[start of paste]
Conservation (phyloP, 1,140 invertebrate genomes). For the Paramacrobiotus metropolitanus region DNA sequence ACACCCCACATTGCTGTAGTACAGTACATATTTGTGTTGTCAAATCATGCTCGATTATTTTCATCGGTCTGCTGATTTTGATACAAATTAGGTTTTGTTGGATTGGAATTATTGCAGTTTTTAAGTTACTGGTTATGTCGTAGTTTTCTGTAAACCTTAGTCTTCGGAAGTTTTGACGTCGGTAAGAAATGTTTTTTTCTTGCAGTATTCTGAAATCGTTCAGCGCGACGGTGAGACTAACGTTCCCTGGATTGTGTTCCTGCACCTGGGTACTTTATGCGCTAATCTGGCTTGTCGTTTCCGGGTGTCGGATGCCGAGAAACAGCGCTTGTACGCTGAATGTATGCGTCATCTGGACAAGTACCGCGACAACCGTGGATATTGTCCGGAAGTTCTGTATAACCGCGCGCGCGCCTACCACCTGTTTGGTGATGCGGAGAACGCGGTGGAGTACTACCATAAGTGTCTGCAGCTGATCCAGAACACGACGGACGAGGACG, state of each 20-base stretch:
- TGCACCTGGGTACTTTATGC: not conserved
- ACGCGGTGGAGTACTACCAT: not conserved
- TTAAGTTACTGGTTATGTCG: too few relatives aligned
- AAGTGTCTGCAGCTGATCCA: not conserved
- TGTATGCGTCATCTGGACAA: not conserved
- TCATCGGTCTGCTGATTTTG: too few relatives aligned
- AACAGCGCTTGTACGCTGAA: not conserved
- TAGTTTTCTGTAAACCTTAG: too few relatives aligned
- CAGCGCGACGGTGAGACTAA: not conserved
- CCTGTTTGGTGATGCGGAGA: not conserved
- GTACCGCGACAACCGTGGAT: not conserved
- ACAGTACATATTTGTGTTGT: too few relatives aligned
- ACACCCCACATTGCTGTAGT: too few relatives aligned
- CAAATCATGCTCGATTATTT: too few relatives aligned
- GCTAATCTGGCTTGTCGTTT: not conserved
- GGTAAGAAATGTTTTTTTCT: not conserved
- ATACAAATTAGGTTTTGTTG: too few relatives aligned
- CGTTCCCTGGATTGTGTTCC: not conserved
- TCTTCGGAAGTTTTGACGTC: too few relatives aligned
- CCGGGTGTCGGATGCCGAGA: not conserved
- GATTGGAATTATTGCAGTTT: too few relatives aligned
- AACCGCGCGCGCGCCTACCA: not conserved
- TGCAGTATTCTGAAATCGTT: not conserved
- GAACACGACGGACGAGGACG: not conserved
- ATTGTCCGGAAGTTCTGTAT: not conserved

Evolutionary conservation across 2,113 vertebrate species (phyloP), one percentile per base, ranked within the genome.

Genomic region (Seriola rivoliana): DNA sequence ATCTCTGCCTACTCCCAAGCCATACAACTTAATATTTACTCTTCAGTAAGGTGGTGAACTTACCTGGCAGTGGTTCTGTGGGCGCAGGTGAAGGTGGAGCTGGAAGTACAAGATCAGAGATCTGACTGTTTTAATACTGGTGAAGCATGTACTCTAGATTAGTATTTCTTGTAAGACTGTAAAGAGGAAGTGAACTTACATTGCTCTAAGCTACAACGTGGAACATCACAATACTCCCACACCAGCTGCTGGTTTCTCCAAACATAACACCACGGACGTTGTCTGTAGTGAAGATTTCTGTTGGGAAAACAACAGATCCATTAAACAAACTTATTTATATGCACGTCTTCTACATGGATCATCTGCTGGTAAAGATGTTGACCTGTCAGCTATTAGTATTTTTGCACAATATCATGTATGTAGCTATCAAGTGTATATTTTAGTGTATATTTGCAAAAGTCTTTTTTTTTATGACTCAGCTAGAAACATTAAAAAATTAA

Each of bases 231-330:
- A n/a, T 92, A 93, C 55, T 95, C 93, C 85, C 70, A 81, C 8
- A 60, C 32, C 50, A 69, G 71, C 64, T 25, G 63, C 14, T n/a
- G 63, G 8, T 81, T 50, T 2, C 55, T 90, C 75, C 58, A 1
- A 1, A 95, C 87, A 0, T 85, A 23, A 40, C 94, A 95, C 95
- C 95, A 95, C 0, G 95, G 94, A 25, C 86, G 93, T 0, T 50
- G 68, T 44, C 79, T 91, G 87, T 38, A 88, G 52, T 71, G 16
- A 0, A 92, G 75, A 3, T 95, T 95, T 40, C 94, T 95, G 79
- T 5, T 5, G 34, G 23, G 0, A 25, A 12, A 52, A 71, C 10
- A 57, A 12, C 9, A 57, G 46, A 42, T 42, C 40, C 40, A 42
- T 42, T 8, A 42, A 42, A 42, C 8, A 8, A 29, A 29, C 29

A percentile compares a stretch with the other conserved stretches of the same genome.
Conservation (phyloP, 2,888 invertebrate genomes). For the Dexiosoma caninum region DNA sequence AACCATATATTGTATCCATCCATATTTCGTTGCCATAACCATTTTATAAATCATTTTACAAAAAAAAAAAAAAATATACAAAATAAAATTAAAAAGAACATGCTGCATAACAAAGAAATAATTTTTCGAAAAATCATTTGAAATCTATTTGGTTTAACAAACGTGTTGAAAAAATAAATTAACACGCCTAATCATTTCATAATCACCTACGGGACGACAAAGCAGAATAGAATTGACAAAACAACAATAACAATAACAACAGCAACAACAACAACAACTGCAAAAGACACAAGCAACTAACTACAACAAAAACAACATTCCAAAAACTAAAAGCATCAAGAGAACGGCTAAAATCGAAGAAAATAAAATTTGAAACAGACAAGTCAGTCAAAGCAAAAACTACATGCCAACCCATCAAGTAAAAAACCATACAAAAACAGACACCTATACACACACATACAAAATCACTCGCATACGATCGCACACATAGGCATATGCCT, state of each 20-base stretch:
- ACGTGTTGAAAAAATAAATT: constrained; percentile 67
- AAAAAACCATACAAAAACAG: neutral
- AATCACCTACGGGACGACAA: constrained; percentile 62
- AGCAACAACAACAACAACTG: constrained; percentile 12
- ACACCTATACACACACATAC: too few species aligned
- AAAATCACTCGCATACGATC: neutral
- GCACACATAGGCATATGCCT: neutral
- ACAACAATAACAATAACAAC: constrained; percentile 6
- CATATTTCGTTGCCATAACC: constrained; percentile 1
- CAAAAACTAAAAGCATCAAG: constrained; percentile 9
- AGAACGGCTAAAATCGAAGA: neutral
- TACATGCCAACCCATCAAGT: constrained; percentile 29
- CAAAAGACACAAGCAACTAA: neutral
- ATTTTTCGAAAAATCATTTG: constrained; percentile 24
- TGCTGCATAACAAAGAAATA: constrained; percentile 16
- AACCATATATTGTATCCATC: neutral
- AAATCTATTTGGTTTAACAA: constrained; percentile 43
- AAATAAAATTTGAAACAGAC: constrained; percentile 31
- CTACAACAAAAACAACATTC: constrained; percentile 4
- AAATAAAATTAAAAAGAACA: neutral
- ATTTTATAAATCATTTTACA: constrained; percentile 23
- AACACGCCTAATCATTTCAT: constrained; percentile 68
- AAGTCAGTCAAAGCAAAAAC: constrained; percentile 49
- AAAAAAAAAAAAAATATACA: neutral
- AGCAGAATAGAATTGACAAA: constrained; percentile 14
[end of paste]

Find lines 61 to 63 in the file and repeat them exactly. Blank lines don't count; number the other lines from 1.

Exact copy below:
- AAATAAAATTAAAAAGAACA: neutral
- ATTTTATAAATCATTTTACA: constrained; percentile 23
- AACACGCCTAATCATTTCAT: constrained; percentile 68